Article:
music at a distance 52

by snwv

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1.
2.
Ghost Crab 11:16
3.
Sunbird 07:56
4.
Desert Rose 08:03
5.
Boswellia 12:18
6.
Dorstenia 09:33
7.

about

This week...marks the 52nd of the music at a distance series. We're not quite to the one-year mark, though, since I started these performances on the first Monday of lockdown, rather than the end of the week. But we've made it through a year of these together.

During these 52 weeks of performances, I've improvised 220 pieces lasting more than two full days*. It's kind of baffling to think about. How does a person do this? Or why?

Let's do why first. Just over a calendar year ago, a lot of us saw our last in-person live music experience. (For me, it was the majestic Om at Spirit in Pittsburgh, and I'm very glad I was there.) On the first day of quarantine/lockdown here, March 16, friends online were discussing how eagerly awaited performances and tours had now been canceled. They felt a kind of looming void of uncertainty and isolation. Events unfolded that way for a lot of us. In the moment, I thought if people wanted some reassurance and connection--hey, I wanted that myself--I could do a livestream that night. I'd done it before; the software was essentially set up. (I think...Jack OS X was broken, and I might have found BlackHole that day to fill that role painlessly.) I didn't have a plan or repertoire ready, but I'm an improviser. Absence of planning is not an obstacle. Maybe it *is* the plan.

So I did it, people listened, and I thought...why not put it out? Why not do it every week until...things are back to "normal," or at least normal-ish? "Why not?" seems like a casual question, but it's powerful. It's open-ended. It invites a range of possibilities--there doesn't need to be a solid argument as to why, and only a solid argument as to why not can stop it.

As for *how*, part of it is being an improviser, and part of it is that I'm already used to small-scale, regular creative practice. One doesn't set out to create two days of music in a year, perhaps, but doing a little less than an hour a week, you'll get there. You don't need to have an elaborately structured creative plan. You just need to put in the time. I'd encourage anyone with a creative impulse to take up some weekly practice. Just create one thing a week and keep going. At the end of the year, you've got 52 of them. That's more than an album. It's more than enough for a reading, a show, or a book. Just start. You can do it.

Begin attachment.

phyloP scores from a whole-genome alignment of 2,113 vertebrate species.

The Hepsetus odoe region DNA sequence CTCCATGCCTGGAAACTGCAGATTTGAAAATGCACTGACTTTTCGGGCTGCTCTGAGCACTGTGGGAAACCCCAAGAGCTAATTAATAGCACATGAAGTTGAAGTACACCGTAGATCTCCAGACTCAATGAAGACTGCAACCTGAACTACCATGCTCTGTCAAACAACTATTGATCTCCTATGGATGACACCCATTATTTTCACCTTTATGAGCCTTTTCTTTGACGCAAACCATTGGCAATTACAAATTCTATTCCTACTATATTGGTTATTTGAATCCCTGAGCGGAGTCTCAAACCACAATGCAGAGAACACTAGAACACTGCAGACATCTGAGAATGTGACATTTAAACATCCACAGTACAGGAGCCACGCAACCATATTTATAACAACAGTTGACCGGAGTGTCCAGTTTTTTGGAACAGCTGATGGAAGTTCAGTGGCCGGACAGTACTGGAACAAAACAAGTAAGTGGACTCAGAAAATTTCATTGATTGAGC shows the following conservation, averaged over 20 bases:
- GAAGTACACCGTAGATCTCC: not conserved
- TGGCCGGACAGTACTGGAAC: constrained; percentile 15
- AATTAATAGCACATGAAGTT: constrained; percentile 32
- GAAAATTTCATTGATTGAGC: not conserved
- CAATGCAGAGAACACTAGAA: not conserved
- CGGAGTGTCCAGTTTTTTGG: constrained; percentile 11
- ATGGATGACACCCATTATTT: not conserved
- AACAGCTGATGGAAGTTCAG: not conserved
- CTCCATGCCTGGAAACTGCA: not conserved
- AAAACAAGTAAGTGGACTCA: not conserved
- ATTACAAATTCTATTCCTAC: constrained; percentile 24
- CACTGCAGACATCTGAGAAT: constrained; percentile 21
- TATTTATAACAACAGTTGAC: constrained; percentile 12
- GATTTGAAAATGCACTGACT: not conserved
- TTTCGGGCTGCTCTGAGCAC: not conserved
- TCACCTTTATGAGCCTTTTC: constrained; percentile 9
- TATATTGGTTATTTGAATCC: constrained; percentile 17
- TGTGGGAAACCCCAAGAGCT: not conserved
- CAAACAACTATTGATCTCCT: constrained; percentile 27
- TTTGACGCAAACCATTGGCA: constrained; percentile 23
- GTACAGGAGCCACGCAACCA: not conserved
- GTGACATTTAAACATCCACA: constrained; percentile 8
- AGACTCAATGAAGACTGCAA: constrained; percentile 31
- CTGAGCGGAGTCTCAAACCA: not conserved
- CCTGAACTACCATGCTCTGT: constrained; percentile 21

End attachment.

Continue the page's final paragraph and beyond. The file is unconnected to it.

I've learned some things over the course of the year. I've learned that it helps to make changes each week, particularly if the previous week went well. "That went great; I'll do that again next week" tends to mean that I'm not going to hear what I want to hear, or ideas won't come easily, and I'll feel like I'm expending a lot of effort without quality results. Making some kind of destabilizing change (different instrument, some difference in how I approach the patch, changing pedals, editing the patch in some way, making some other choice that presents a challenge) tends to force me to be open-minded about what I'll be doing, and music can enter that space.


* Details:
2020: 249 songs, 38.4 hours of music
2021 so far: 71 songs, 10.5 hours of music

credits

released March 10, 2021

Maurice Rickard: Guitar, programming

Signal chain: pedal steel in E9 > Reuss Effects RF-01 > Vox Wah > Moyo Volume > Max/MSP eight-delay patch with buffer processing, tremolo, convolution reverb, Waves Factory Cassette simulation.

Impulses: St Paul's Hall Huddersfield, Fort Worden Cistern

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snwv Pittsburgh

Maurice Rickard is a musician, sound artist, and Deep Listening Certificate holder based in Pittsburgh. snwv is his project to create ambient environments from finely tuned oscillators and other sound sources as well (guitar, microphones, feedback). Some patches use mostly oscillators, some use delays, some use controlled amounts of randomness. Results range from gentle ambience to chaos. ... more

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